Chart 3  Chart 3: The inventory-to-sales ratio increases
The inventory-to-sales ratio increases

Unfilled orders decline

Unfilled orders decreased 1.3% to $94.1 billion in October, largely as a result of lower unfilled orders in the aerospace product and parts industry.

In the aerospace industry, unfilled orders were down 2.1% to $51.6 billion. The decline mostly reflects a 2.3% decrease in the value of the US dollar relative to the Canadian dollar between September 30 and October 30. Most unfilled orders in the aerospace industry are held in US dollars.

Chart 4  Chart 4: Unfilled orders decline
Unfilled orders decline

New orders fell 1.4% in October, the third consecutive decline. New orders were down in the transportation equipment, petroleum and coal product and primary metal industries.

  Note to readers

Monthly data in this release are seasonally adjusted and are expressed in current dollars unless otherwise specified. For information on seasonal adjustment, please refer to the following document: Seasonally adjusted data – Frequently asked questions

For more information on the trend-cycles, see Trend-cycle estimates – Frequently asked questions.

Non-durable goods industries include food, beverage and tobacco products, textile mills, textile product mills, clothing, leather and allied products, paper, printing and related support activities, petroleum and coal products, chemicals, and plastics and rubber products.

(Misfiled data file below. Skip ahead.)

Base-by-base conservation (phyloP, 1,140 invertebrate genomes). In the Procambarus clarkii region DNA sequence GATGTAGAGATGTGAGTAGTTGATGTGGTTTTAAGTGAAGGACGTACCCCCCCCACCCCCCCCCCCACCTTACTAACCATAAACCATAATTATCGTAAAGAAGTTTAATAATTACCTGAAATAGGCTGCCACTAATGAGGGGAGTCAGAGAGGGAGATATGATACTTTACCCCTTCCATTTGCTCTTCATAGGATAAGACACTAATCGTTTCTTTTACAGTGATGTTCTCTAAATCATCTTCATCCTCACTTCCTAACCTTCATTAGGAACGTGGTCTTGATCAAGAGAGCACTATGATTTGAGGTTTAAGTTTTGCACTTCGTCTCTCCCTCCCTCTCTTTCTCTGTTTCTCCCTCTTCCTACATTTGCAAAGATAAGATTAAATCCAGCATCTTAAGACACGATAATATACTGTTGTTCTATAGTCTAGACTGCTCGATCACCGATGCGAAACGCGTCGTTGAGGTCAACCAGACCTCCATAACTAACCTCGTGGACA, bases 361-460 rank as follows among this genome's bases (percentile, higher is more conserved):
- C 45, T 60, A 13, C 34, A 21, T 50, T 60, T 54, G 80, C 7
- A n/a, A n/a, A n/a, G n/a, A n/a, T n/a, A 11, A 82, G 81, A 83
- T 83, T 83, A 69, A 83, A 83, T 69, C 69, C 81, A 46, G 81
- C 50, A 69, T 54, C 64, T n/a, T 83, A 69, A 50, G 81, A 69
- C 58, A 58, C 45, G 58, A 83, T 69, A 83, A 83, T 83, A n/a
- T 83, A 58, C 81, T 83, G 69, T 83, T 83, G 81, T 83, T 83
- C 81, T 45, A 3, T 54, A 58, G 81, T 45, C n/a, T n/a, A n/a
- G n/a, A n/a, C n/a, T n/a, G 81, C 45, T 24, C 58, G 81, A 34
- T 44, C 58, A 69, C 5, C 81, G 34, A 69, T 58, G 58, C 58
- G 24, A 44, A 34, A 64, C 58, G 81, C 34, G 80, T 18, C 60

Durable goods industries include wood products, non-metallic mineral products, primary metal, fabricated metal products, machinery, computer and electronic products, electrical equipment, appliances and components, transportation equipment, furniture and related products and miscellaneous manufacturing.

Production-based industries

For the aerospace industry and shipbuilding industries, the value of production is used instead of sales of goods manufactured. This value is calculated by adjusting monthly sales of goods manufactured by the monthly change in inventories of goods in process and finished products manufactured. Production is used because of the extended period of time that it normally takes to manufacture products in those industries.

Unfilled orders are a stock of orders that will contribute to future sales assuming that the orders are not cancelled.

New orders are those received whether sold in the current month or not. New orders are measured as the sum of sales for the current month plus the change in unfilled orders from the previous month to the current month.